A burglary can be charged with a shoplifting even if the value of the theft is $950 or less and is only a petty theft. Burglary refers to the “mental intent” when you entered the store, not the value of the property taken. Burglary requires “entering” the store with the intent to steal, not deciding to steal after you are already in the store. It is a felony punishable by up to a 3 years prison. That charge is a “wobbler” and could also be charged as a misdemeanor depending on a number of factors. The police officer does not have that discretion, only the District Attorney when they review the case and your background for filing.
Burglary is not charged in most petty theft shoplift cases unless it is clear the person entered with the intent to steal. That intent can be shown in several ways, the easiest is if the defendant admits it to the police officer. Otherwise there are other factors which are considered which can circumstantially show the “entry with intent” like having no money or credit cards with you and carrying an empty shopping bag into a store and filling it with stolen merchandise and leaving. A prior record or history of similar thefts as well as other facts can show the intent sufficient for the D.A. to file the charge. If you have no prior record, usually if it is filed it would be filed as a misdemneanor instead of a felony.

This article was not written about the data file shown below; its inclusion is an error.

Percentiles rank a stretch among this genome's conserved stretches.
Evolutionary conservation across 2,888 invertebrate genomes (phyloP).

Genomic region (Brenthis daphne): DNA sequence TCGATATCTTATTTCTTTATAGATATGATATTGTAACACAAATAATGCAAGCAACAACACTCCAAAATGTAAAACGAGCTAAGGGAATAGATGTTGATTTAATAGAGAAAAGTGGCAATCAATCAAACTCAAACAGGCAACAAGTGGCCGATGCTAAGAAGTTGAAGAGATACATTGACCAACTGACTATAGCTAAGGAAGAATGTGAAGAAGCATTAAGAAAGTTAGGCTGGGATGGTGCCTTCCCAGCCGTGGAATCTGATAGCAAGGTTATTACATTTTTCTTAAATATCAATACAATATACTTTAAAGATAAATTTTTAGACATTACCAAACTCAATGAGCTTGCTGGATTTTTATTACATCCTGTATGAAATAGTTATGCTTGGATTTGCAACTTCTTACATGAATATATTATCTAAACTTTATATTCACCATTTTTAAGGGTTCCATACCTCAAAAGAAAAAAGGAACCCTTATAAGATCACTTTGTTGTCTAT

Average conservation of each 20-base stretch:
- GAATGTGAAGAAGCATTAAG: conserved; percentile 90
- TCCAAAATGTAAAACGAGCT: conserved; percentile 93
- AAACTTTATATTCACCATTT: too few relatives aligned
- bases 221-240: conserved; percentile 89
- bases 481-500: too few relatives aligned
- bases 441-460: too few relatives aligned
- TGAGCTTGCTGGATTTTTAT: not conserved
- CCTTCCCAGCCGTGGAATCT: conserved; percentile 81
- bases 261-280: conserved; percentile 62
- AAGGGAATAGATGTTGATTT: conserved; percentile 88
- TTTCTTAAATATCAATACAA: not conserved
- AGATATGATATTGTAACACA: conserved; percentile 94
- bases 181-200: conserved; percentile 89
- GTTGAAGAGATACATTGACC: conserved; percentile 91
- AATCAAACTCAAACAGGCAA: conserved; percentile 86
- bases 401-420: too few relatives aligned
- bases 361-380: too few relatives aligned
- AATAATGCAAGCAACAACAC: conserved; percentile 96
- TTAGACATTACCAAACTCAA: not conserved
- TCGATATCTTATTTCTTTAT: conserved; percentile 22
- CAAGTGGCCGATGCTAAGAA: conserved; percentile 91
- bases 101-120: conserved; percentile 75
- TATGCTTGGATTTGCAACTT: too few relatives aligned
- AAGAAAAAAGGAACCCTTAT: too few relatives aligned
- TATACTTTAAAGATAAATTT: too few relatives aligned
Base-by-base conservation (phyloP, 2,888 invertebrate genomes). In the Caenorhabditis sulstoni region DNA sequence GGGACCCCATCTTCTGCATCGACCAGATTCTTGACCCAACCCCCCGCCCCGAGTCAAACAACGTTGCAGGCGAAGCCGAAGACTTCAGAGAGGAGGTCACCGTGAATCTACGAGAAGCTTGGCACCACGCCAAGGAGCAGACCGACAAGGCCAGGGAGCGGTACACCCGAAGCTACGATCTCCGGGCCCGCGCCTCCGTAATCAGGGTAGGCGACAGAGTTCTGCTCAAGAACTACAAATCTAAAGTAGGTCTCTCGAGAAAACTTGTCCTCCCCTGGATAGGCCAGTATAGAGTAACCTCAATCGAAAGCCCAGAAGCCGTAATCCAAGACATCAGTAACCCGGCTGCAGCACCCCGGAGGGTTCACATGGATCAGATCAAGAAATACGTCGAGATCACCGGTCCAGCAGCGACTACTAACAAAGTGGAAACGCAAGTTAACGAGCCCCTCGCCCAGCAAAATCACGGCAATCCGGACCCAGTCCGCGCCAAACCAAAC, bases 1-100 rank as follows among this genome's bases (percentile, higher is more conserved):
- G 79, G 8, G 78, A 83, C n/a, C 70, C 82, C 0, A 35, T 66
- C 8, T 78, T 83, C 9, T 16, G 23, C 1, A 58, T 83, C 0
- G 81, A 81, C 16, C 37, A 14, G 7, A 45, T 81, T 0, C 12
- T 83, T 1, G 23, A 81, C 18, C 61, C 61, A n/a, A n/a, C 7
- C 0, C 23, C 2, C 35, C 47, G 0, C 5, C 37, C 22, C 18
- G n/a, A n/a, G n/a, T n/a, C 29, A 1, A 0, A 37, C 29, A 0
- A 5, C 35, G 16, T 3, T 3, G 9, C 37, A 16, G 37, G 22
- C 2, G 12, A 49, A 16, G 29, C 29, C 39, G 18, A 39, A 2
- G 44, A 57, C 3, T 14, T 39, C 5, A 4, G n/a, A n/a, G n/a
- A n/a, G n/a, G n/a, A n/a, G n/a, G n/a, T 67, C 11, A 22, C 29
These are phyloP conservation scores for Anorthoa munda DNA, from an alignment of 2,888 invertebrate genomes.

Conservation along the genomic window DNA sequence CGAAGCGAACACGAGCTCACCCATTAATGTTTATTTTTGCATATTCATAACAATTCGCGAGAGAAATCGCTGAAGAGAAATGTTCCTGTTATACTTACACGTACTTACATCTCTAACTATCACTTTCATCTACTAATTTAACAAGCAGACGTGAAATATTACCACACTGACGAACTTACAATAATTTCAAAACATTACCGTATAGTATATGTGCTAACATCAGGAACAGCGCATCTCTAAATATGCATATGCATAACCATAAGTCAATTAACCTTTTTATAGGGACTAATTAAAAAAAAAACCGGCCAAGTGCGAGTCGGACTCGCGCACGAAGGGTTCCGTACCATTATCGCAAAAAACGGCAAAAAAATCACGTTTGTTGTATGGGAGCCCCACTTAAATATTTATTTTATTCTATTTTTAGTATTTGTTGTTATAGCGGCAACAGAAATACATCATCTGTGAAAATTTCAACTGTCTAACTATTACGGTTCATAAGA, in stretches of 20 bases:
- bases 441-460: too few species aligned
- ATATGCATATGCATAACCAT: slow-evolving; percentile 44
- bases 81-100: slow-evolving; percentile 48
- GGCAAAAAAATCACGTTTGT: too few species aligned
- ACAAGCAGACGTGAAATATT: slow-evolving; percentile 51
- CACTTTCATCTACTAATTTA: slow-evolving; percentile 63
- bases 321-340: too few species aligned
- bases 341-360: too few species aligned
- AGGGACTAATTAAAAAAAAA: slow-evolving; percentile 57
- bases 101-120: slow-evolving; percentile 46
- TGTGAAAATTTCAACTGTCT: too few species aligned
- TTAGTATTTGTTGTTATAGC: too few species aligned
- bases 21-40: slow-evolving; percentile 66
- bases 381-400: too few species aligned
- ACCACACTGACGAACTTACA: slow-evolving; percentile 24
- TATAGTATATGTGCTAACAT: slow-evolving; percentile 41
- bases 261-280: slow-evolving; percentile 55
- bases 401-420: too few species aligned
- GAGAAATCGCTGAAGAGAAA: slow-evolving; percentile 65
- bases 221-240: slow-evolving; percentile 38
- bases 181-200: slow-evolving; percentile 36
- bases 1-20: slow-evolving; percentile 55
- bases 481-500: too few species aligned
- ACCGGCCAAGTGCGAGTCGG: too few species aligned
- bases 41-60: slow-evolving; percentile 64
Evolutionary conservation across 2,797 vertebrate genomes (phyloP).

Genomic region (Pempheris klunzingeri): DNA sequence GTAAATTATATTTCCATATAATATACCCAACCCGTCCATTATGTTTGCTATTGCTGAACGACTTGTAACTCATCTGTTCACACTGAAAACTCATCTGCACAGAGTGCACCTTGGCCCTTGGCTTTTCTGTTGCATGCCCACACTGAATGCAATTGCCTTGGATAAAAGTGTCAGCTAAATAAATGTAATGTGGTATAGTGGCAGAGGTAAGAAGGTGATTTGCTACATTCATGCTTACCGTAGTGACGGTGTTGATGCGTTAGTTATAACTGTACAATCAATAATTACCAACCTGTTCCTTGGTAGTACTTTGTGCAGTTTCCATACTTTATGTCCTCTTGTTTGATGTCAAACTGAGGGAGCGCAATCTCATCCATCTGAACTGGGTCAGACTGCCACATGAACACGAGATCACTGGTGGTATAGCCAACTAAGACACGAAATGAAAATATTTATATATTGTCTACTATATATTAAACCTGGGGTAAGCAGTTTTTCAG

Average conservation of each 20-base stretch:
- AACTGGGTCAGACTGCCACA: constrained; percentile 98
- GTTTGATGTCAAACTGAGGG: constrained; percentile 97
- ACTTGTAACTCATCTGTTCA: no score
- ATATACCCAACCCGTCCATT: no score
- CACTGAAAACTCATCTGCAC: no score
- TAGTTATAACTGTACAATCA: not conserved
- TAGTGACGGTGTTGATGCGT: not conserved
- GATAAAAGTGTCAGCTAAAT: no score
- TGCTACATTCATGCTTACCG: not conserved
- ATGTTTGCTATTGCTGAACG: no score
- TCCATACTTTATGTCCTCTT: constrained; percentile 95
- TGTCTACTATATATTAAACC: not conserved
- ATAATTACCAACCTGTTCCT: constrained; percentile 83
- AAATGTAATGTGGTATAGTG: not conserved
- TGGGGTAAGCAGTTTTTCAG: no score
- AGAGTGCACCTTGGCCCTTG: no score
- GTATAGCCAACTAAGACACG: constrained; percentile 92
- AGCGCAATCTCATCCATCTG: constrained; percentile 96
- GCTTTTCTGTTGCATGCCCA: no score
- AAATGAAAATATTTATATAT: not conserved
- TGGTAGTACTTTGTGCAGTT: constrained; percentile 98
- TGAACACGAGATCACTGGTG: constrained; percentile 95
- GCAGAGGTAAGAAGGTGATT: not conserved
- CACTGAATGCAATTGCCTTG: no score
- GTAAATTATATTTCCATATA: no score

Theft cases can have a huge impact on an individual, including employment, education, occupational licenses and even immigration status. Attorneys Nicholas and William Christoph, San Diego Magazines “Top Lawyers” in San Diego, carefully review every case for possible defenses and mitigating factors which can be used to reduce or dismiss charges and minimize consequences. Call Christoph Law Offices at 760-670-3885 for a free consultation and realistic evaluation of your theft case. They have over 40 years of combined criminal defense experience.